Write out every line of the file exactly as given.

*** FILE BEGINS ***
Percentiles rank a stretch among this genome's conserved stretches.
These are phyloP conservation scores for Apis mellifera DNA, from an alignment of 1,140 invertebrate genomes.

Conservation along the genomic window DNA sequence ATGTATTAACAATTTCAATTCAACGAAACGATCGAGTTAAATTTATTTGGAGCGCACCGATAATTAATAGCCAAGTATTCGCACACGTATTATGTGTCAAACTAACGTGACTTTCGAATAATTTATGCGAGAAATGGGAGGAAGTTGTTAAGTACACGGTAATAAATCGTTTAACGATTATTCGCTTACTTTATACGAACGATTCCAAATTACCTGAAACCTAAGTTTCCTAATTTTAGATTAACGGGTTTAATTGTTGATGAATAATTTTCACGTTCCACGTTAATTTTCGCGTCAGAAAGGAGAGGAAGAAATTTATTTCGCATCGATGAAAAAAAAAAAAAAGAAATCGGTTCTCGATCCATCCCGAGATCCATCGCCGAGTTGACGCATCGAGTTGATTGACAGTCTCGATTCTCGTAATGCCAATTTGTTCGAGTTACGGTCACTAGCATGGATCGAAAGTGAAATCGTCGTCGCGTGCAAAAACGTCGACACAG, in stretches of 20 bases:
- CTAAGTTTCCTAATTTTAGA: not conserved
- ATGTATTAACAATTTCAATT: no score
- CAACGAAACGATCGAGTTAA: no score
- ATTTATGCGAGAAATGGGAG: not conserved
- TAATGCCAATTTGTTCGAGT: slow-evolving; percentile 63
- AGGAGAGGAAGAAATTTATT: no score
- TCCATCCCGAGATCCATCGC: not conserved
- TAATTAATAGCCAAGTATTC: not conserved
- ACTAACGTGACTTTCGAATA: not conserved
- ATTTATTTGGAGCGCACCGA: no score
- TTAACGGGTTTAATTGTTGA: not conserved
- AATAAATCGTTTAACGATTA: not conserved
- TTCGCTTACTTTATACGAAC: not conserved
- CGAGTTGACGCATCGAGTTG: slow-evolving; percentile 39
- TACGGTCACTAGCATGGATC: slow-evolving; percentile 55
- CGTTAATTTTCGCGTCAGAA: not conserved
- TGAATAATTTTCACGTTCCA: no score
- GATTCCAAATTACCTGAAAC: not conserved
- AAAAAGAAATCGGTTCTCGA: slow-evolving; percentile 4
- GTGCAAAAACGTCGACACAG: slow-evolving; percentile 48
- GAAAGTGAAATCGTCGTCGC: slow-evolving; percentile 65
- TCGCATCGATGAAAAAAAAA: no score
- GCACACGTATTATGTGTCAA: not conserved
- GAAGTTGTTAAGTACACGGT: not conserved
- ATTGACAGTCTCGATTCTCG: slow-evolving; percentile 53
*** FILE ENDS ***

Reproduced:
Percentiles rank a stretch among this genome's conserved stretches.
These are phyloP conservation scores for Apis mellifera DNA, from an alignment of 1,140 invertebrate genomes.

Conservation along the genomic window DNA sequence ATGTATTAACAATTTCAATTCAACGAAACGATCGAGTTAAATTTATTTGGAGCGCACCGATAATTAATAGCCAAGTATTCGCACACGTATTATGTGTCAAACTAACGTGACTTTCGAATAATTTATGCGAGAAATGGGAGGAAGTTGTTAAGTACACGGTAATAAATCGTTTAACGATTATTCGCTTACTTTATACGAACGATTCCAAATTACCTGAAACCTAAGTTTCCTAATTTTAGATTAACGGGTTTAATTGTTGATGAATAATTTTCACGTTCCACGTTAATTTTCGCGTCAGAAAGGAGAGGAAGAAATTTATTTCGCATCGATGAAAAAAAAAAAAAAGAAATCGGTTCTCGATCCATCCCGAGATCCATCGCCGAGTTGACGCATCGAGTTGATTGACAGTCTCGATTCTCGTAATGCCAATTTGTTCGAGTTACGGTCACTAGCATGGATCGAAAGTGAAATCGTCGTCGCGTGCAAAAACGTCGACACAG, in stretches of 20 bases:
- CTAAGTTTCCTAATTTTAGA: not conserved
- ATGTATTAACAATTTCAATT: no score
- CAACGAAACGATCGAGTTAA: no score
- ATTTATGCGAGAAATGGGAG: not conserved
- TAATGCCAATTTGTTCGAGT: slow-evolving; percentile 63
- AGGAGAGGAAGAAATTTATT: no score
- TCCATCCCGAGATCCATCGC: not conserved
- TAATTAATAGCCAAGTATTC: not conserved
- ACTAACGTGACTTTCGAATA: not conserved
- ATTTATTTGGAGCGCACCGA: no score
- TTAACGGGTTTAATTGTTGA: not conserved
- AATAAATCGTTTAACGATTA: not conserved
- TTCGCTTACTTTATACGAAC: not conserved
- CGAGTTGACGCATCGAGTTG: slow-evolving; percentile 39
- TACGGTCACTAGCATGGATC: slow-evolving; percentile 55
- CGTTAATTTTCGCGTCAGAA: not conserved
- TGAATAATTTTCACGTTCCA: no score
- GATTCCAAATTACCTGAAAC: not conserved
- AAAAAGAAATCGGTTCTCGA: slow-evolving; percentile 4
- GTGCAAAAACGTCGACACAG: slow-evolving; percentile 48
- GAAAGTGAAATCGTCGTCGC: slow-evolving; percentile 65
- TCGCATCGATGAAAAAAAAA: no score
- GCACACGTATTATGTGTCAA: not conserved
- GAAGTTGTTAAGTACACGGT: not conserved
- ATTGACAGTCTCGATTCTCG: slow-evolving; percentile 53